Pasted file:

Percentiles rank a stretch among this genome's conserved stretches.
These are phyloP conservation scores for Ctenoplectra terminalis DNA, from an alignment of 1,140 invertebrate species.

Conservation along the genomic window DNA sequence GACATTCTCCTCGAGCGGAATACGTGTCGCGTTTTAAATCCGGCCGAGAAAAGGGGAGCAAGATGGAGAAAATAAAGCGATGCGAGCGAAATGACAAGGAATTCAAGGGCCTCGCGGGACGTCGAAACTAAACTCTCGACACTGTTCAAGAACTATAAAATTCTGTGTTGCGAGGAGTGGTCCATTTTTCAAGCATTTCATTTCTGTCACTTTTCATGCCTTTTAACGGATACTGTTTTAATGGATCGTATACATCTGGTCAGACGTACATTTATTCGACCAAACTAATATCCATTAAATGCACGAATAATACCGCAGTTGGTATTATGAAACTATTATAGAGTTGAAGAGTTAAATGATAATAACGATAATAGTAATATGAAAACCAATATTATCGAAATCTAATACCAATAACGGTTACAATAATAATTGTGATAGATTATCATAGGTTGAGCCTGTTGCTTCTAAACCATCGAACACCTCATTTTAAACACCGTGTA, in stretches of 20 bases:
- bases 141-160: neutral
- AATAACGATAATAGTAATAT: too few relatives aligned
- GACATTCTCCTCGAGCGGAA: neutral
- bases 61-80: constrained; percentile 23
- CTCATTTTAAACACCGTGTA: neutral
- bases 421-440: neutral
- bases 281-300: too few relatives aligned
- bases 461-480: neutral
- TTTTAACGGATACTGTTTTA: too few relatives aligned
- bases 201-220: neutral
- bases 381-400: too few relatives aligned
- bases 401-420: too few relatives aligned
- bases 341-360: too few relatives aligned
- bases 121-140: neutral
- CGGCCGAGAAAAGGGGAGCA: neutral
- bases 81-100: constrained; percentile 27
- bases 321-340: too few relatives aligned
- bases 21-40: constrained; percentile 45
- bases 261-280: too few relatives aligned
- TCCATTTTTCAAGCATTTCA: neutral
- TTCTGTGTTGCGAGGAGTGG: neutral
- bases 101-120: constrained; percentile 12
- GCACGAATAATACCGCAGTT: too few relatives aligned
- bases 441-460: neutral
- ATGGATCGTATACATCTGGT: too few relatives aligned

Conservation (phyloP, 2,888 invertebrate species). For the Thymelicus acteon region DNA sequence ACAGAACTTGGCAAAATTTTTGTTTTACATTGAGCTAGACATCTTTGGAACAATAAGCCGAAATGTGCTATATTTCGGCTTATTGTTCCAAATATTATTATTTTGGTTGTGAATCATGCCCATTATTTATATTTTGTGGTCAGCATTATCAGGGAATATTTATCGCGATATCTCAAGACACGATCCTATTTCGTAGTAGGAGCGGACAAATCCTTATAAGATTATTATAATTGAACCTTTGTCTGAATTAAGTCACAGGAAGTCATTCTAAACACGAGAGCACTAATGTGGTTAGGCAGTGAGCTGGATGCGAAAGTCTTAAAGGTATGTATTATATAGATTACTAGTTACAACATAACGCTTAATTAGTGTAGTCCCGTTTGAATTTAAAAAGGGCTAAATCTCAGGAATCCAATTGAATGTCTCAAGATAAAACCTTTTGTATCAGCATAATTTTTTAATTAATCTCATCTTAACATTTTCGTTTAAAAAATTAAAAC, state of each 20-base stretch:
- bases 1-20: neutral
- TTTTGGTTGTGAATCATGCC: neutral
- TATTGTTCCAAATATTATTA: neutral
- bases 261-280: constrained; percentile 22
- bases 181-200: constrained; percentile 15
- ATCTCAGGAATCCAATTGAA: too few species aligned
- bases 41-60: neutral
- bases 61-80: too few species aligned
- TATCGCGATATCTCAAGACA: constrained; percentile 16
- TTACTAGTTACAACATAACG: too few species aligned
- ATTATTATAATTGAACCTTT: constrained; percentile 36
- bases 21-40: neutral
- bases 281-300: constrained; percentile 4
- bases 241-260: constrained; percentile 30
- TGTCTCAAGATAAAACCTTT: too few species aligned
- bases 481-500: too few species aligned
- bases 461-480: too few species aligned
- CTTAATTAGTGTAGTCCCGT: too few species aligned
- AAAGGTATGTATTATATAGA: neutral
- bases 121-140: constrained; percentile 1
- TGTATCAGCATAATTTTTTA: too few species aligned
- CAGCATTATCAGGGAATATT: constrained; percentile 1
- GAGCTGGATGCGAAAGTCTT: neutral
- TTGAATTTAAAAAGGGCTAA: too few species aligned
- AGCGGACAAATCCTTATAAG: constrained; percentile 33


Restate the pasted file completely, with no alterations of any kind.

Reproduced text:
Percentiles rank a stretch among this genome's conserved stretches.
These are phyloP conservation scores for Ctenoplectra terminalis DNA, from an alignment of 1,140 invertebrate species.

Conservation along the genomic window DNA sequence GACATTCTCCTCGAGCGGAATACGTGTCGCGTTTTAAATCCGGCCGAGAAAAGGGGAGCAAGATGGAGAAAATAAAGCGATGCGAGCGAAATGACAAGGAATTCAAGGGCCTCGCGGGACGTCGAAACTAAACTCTCGACACTGTTCAAGAACTATAAAATTCTGTGTTGCGAGGAGTGGTCCATTTTTCAAGCATTTCATTTCTGTCACTTTTCATGCCTTTTAACGGATACTGTTTTAATGGATCGTATACATCTGGTCAGACGTACATTTATTCGACCAAACTAATATCCATTAAATGCACGAATAATACCGCAGTTGGTATTATGAAACTATTATAGAGTTGAAGAGTTAAATGATAATAACGATAATAGTAATATGAAAACCAATATTATCGAAATCTAATACCAATAACGGTTACAATAATAATTGTGATAGATTATCATAGGTTGAGCCTGTTGCTTCTAAACCATCGAACACCTCATTTTAAACACCGTGTA, in stretches of 20 bases:
- bases 141-160: neutral
- AATAACGATAATAGTAATAT: too few relatives aligned
- GACATTCTCCTCGAGCGGAA: neutral
- bases 61-80: constrained; percentile 23
- CTCATTTTAAACACCGTGTA: neutral
- bases 421-440: neutral
- bases 281-300: too few relatives aligned
- bases 461-480: neutral
- TTTTAACGGATACTGTTTTA: too few relatives aligned
- bases 201-220: neutral
- bases 381-400: too few relatives aligned
- bases 401-420: too few relatives aligned
- bases 341-360: too few relatives aligned
- bases 121-140: neutral
- CGGCCGAGAAAAGGGGAGCA: neutral
- bases 81-100: constrained; percentile 27
- bases 321-340: too few relatives aligned
- bases 21-40: constrained; percentile 45
- bases 261-280: too few relatives aligned
- TCCATTTTTCAAGCATTTCA: neutral
- TTCTGTGTTGCGAGGAGTGG: neutral
- bases 101-120: constrained; percentile 12
- GCACGAATAATACCGCAGTT: too few relatives aligned
- bases 441-460: neutral
- ATGGATCGTATACATCTGGT: too few relatives aligned

Conservation (phyloP, 2,888 invertebrate species). For the Thymelicus acteon region DNA sequence ACAGAACTTGGCAAAATTTTTGTTTTACATTGAGCTAGACATCTTTGGAACAATAAGCCGAAATGTGCTATATTTCGGCTTATTGTTCCAAATATTATTATTTTGGTTGTGAATCATGCCCATTATTTATATTTTGTGGTCAGCATTATCAGGGAATATTTATCGCGATATCTCAAGACACGATCCTATTTCGTAGTAGGAGCGGACAAATCCTTATAAGATTATTATAATTGAACCTTTGTCTGAATTAAGTCACAGGAAGTCATTCTAAACACGAGAGCACTAATGTGGTTAGGCAGTGAGCTGGATGCGAAAGTCTTAAAGGTATGTATTATATAGATTACTAGTTACAACATAACGCTTAATTAGTGTAGTCCCGTTTGAATTTAAAAAGGGCTAAATCTCAGGAATCCAATTGAATGTCTCAAGATAAAACCTTTTGTATCAGCATAATTTTTTAATTAATCTCATCTTAACATTTTCGTTTAAAAAATTAAAAC, state of each 20-base stretch:
- bases 1-20: neutral
- TTTTGGTTGTGAATCATGCC: neutral
- TATTGTTCCAAATATTATTA: neutral
- bases 261-280: constrained; percentile 22
- bases 181-200: constrained; percentile 15
- ATCTCAGGAATCCAATTGAA: too few species aligned
- bases 41-60: neutral
- bases 61-80: too few species aligned
- TATCGCGATATCTCAAGACA: constrained; percentile 16
- TTACTAGTTACAACATAACG: too few species aligned
- ATTATTATAATTGAACCTTT: constrained; percentile 36
- bases 21-40: neutral
- bases 281-300: constrained; percentile 4
- bases 241-260: constrained; percentile 30
- TGTCTCAAGATAAAACCTTT: too few species aligned
- bases 481-500: too few species aligned
- bases 461-480: too few species aligned
- CTTAATTAGTGTAGTCCCGT: too few species aligned
- AAAGGTATGTATTATATAGA: neutral
- bases 121-140: constrained; percentile 1
- TGTATCAGCATAATTTTTTA: too few species aligned
- CAGCATTATCAGGGAATATT: constrained; percentile 1
- GAGCTGGATGCGAAAGTCTT: neutral
- TTGAATTTAAAAAGGGCTAA: too few species aligned
- AGCGGACAAATCCTTATAAG: constrained; percentile 33